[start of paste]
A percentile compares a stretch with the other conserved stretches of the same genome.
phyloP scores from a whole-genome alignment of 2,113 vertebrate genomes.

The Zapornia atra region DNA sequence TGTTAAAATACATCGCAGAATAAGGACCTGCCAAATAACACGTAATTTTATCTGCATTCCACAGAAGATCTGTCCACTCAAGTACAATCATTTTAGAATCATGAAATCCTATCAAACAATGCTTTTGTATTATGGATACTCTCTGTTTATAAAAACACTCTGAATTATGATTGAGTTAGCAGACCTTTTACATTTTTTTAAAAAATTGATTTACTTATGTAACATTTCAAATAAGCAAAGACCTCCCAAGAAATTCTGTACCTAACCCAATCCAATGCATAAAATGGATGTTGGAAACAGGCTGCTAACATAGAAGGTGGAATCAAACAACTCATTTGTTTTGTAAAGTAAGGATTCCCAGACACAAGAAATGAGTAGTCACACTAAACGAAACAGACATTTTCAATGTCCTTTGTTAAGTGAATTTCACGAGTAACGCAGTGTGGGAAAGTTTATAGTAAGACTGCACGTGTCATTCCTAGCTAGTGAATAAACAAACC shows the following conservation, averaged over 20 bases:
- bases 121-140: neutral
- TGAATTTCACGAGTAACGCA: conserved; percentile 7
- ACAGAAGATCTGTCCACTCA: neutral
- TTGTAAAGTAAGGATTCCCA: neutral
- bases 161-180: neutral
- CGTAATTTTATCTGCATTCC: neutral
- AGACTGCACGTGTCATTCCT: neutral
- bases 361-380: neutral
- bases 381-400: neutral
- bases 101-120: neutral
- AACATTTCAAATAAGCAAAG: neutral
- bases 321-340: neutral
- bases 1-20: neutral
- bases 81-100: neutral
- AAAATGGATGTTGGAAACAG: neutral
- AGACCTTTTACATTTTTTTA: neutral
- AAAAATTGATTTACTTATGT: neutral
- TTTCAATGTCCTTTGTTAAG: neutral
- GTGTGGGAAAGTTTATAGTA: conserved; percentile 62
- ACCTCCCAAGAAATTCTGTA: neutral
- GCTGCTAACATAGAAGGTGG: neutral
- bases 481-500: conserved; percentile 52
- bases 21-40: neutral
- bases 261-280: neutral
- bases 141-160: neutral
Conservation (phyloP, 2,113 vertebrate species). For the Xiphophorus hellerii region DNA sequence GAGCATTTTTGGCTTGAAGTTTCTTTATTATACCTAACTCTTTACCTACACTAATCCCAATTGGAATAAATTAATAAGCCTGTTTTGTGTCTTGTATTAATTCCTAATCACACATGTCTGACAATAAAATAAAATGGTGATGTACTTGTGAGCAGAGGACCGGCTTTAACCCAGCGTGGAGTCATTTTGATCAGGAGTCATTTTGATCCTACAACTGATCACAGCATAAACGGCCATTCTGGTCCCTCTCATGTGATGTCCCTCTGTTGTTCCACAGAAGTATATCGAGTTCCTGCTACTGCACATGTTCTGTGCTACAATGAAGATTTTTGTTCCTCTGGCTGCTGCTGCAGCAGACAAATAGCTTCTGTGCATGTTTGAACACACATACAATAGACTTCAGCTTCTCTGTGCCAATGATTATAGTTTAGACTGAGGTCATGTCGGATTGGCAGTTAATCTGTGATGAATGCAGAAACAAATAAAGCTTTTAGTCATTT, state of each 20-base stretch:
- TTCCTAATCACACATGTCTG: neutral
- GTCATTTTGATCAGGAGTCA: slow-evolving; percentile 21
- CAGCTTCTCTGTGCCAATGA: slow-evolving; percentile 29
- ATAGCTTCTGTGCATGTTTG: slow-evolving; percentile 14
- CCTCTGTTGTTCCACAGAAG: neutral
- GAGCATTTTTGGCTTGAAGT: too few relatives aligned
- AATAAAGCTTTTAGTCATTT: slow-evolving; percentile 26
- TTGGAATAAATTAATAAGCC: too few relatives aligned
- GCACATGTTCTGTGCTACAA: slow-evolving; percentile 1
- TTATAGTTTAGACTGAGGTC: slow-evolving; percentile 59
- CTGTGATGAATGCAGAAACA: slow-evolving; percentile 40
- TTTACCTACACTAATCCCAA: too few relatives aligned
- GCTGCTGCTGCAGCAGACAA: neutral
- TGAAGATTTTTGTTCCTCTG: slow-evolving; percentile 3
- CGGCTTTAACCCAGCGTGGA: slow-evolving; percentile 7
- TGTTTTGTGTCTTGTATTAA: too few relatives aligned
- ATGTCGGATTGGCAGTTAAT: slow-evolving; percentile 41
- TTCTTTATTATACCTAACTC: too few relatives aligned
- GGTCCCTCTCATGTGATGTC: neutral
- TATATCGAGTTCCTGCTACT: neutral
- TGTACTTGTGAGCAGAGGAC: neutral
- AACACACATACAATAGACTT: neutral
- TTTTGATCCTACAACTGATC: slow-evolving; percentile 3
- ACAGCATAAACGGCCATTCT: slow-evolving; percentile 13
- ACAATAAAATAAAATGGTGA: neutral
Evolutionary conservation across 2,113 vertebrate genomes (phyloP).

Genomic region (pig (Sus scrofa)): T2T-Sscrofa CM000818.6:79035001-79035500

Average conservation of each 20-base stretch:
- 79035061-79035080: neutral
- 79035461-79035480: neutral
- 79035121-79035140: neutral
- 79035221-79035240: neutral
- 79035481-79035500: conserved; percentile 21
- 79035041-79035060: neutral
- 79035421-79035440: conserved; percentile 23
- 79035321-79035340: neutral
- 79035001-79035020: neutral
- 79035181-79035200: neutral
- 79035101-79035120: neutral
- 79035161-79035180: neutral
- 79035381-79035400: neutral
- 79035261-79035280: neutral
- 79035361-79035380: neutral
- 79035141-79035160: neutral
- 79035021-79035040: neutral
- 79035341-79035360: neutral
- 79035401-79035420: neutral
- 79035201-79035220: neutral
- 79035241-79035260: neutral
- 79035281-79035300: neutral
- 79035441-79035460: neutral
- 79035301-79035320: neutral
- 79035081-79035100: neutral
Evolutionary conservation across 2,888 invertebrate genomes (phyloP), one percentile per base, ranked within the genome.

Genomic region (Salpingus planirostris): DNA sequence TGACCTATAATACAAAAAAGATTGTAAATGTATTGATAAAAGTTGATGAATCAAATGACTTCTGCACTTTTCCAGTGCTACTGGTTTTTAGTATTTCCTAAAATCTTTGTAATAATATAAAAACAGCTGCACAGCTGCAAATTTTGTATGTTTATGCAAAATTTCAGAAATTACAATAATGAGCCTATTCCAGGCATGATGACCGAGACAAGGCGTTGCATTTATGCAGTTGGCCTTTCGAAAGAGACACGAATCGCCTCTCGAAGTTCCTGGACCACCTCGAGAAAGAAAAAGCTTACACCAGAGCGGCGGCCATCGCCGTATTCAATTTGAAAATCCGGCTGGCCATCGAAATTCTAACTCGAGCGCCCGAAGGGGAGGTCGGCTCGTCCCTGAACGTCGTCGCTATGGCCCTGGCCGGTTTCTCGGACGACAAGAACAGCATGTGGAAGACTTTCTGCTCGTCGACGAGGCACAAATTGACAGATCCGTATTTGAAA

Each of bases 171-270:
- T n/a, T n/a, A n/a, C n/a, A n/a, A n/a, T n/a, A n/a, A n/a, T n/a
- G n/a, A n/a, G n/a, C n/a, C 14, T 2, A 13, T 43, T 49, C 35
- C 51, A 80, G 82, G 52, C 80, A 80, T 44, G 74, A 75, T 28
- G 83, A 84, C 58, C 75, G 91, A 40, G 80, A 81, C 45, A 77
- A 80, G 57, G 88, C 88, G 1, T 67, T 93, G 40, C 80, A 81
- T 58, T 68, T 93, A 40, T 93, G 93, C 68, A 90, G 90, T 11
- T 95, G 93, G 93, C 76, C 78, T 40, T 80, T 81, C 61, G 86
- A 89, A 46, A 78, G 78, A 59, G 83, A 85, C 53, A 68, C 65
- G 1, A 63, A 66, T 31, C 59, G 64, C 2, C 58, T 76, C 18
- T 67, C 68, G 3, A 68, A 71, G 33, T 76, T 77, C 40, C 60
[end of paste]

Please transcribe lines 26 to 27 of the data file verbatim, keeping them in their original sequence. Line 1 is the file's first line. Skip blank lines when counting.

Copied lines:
- bases 21-40: neutral
- bases 261-280: neutral